Kae Hannah Matsuda on Developing Hands And Feet Coordination, Getting on the Organ Bench Every Day And Dreaming Big
Welcome to Secrets of Organ Playing Podcast #107!
Today's guest is an American organist and pianist Kae Hannah Matsuda. She began piano lessons at age 9. In junior high school she accompanied her youth group's weekly hymn sing, and at 13 began her ongoing involvement in church music.
She's a performer at heart, and church music offered a challenging but forgiving way to develop this skill! So throughout her years at Covenant High School in Tacoma, she accompanied weekly chapel and school choir concerts. At the prodding of her piano teachers at the time, Paul Twedt and later Chris Rogers, she also competed and placed as a soloist in local MTNA competitions.
In 2013 she began attending Seattle Pacific University, where she collaborated with SPU choir and solo vocal performances and recorded several student-led ensembles, while continuing private lessons with Dr. Wayne Johnson. He retired in 2014, and she joined the studio of Dr. Dainius Vaičekonis.
Kae lives in Lake City, Seattle, and teaches in-home lessons. She's currently employed as pianist/organist at Haller Lake United Methodist Church, seasonally accompanies the Norwegian Ladies’ Chorus of Seattle, and have been occasionally teaching elementary piano students since 2012.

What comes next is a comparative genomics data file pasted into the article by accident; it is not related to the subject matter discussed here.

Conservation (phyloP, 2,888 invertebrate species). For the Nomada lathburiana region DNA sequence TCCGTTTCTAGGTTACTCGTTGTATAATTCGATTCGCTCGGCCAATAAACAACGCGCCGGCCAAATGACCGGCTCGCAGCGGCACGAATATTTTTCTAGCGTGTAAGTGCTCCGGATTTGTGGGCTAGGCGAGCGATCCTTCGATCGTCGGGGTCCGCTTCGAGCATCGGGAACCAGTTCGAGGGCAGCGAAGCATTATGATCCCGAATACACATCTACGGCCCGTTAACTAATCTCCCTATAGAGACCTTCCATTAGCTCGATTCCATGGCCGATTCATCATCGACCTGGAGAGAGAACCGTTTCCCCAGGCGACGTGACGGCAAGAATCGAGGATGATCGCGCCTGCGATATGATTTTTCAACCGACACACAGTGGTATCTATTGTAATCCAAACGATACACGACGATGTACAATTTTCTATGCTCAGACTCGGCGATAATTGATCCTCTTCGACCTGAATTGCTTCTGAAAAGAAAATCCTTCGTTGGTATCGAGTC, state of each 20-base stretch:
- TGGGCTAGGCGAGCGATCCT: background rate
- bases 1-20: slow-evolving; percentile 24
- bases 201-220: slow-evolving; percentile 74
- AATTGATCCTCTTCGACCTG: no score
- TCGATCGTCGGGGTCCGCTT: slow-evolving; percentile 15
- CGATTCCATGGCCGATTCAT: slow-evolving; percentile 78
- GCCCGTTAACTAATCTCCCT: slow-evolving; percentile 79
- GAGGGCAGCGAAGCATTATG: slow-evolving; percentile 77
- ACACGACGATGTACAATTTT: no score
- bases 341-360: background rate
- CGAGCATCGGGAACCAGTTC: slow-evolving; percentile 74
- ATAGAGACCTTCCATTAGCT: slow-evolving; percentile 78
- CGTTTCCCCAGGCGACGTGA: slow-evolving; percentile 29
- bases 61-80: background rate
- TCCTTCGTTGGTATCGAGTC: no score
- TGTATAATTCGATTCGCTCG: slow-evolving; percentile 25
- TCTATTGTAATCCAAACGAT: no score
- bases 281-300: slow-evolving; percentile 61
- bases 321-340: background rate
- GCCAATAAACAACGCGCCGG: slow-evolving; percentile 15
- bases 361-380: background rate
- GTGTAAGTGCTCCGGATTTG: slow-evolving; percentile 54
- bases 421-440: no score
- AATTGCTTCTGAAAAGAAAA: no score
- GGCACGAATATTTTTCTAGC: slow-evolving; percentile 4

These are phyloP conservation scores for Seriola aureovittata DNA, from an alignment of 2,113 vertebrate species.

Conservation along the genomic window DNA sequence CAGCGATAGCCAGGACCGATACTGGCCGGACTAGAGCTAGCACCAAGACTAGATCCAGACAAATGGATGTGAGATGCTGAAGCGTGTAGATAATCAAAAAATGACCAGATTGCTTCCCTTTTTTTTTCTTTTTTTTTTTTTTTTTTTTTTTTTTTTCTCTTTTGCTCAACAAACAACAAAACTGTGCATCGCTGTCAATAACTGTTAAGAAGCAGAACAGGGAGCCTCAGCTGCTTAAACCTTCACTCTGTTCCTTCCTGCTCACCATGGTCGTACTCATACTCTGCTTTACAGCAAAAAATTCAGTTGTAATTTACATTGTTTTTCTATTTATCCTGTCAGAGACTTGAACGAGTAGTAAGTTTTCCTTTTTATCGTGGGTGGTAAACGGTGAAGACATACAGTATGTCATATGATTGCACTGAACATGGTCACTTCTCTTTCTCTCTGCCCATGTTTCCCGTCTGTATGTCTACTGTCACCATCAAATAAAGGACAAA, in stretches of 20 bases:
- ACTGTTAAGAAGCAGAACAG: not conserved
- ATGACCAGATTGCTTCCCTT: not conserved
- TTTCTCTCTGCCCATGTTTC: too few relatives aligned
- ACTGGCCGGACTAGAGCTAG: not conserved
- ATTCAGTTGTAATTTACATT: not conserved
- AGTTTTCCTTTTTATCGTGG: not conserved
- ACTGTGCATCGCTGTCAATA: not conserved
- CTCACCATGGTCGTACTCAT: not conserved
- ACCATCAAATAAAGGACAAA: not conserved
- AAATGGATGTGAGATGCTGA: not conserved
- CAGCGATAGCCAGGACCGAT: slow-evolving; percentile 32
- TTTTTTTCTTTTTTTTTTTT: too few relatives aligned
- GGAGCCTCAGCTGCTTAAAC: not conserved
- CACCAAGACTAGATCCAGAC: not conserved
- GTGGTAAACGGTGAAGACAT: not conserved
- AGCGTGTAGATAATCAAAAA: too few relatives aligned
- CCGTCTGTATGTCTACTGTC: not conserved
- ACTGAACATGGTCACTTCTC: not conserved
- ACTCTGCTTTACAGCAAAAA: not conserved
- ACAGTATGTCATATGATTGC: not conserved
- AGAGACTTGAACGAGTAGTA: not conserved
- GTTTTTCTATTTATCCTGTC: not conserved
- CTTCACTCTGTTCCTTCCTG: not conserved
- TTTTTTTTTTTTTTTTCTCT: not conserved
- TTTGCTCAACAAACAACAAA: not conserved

She graduated from SPU in June 2017, one of just two students with a BA in piano performance.
In this conversation Kae shares her insights about overcoming her 3 main challenges - developing hands and feet coordination, getting on the organ bench every day and dreaming big.
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Listen to the conversation
Kae Hannah Matsuda on YouTube:
https://www.youtube.com/channel/UCIjPtoQ1_bxt38oGTCLOJiw and Facebook:
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Drs. Vidas Pinkevicius and Ausra Motuzaite-Pinkeviciene
Organists of Vilnius University , creators of Secrets of Organ Playing.
Don't have an organ at home?
Download paper manuals and pedals, print them out, cut the white spaces, tape the sheets together and you'll be ready to practice anywhere where is a desk and floor. Make sure you have a higher chair.